Materials Contributed through SERC-hosted Projects
Mass Wasting and Slope Stability part of Cutting Edge:Geomorphology:Activities
An investigation of mass movements along the shores of Lake MI. Students will assess strength characteristics of unconsolidated sediment in the field, survey the morphology of the movement, and determine the frequency (or rate) of mass wasting in this area using aerial photography. They will use the field and laboratory data to formulate hypotheses on the type and cause of the failure.
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Soil Field Descriptions and Soil Forming Processes part of Cutting Edge:Geomorphology:Activities
This assignment covers the basic techniques of soil descriptions in the field using a modified version of the NRCS Field Book for Describing and Sampling Soils (2002). Students investigate soil profiles at locations that differ in their vegetative cover and topographic position. They then make comparisons between these pits to infer the influence of topography and vegetation on soil formation processes.
Discharge and Sediment Transport in the Field part of Quantitative Skills:Activity Collection
In this quantitative field activity, students collect field data on channel geometry, flow velocity, and bed materials. Using these data, they apply flow resistance equations (Manning and the depth slope product) and sediment transport relations (Shields curve) to estimate the bankfull discharge and to determine if the flow is sufficient to mobilize the bed. This activity requires students to utilize theoretical and empirical equations derived in class in the context of a field problem.One should allow for 2 hours in the field and assume an additional 2-4 hours of student work outside of class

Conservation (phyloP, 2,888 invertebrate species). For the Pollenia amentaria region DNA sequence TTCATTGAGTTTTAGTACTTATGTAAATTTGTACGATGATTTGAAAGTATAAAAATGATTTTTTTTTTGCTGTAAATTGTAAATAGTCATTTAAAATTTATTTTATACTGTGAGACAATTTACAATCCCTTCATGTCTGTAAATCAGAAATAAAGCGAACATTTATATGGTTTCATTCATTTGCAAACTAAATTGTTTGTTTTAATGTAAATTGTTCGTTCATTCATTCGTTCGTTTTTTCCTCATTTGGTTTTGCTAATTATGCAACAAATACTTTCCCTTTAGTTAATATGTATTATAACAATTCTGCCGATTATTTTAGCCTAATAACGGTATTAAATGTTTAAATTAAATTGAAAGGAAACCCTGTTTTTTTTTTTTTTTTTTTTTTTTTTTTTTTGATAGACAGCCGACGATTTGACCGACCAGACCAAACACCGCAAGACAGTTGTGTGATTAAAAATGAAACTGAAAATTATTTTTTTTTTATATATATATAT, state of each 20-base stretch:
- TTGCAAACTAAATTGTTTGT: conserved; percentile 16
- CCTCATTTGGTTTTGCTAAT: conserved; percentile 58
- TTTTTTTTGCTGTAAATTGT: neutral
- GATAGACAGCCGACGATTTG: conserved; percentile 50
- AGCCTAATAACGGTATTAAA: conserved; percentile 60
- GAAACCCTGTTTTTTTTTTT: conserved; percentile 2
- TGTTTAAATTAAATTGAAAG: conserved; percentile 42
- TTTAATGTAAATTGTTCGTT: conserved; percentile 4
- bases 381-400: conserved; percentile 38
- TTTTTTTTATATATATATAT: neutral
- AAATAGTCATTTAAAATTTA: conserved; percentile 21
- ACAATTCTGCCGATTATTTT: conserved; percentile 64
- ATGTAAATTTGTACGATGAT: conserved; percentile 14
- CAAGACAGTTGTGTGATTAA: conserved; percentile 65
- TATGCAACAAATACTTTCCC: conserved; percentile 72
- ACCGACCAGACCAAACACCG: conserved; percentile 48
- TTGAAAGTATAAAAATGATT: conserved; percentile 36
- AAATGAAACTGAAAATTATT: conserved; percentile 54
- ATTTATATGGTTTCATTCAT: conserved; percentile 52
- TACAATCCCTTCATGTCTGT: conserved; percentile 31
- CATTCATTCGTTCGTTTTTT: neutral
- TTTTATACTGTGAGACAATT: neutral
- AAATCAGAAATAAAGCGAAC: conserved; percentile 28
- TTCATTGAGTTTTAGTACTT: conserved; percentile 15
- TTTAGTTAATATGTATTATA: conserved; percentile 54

Physics of the Earth: Surficial Processes part of Cutting Edge:Course Design:Goals Database
In this course, we explore the physical and chemical processes responsible for moving sediment and water from mountaintop to ocean bottom. For most of the course we will use a simple balance between driving and resisting forces to determine movement. In most environments rivers are the primary agents of landscape formation, so we will focus on these processes. We will also consider how anthropogenic activities modify natural processes.
Underground Rivers and Haystack Hills part of Vignettes:Vignette Collection
Jeff Clark Lawrence University Location Various but focused on Puerto Rico and Wisconsin UTM coordinates and datum: none Setting Climate Setting: Tropical Tectonic setting: Island Arc Type: Process Click the ...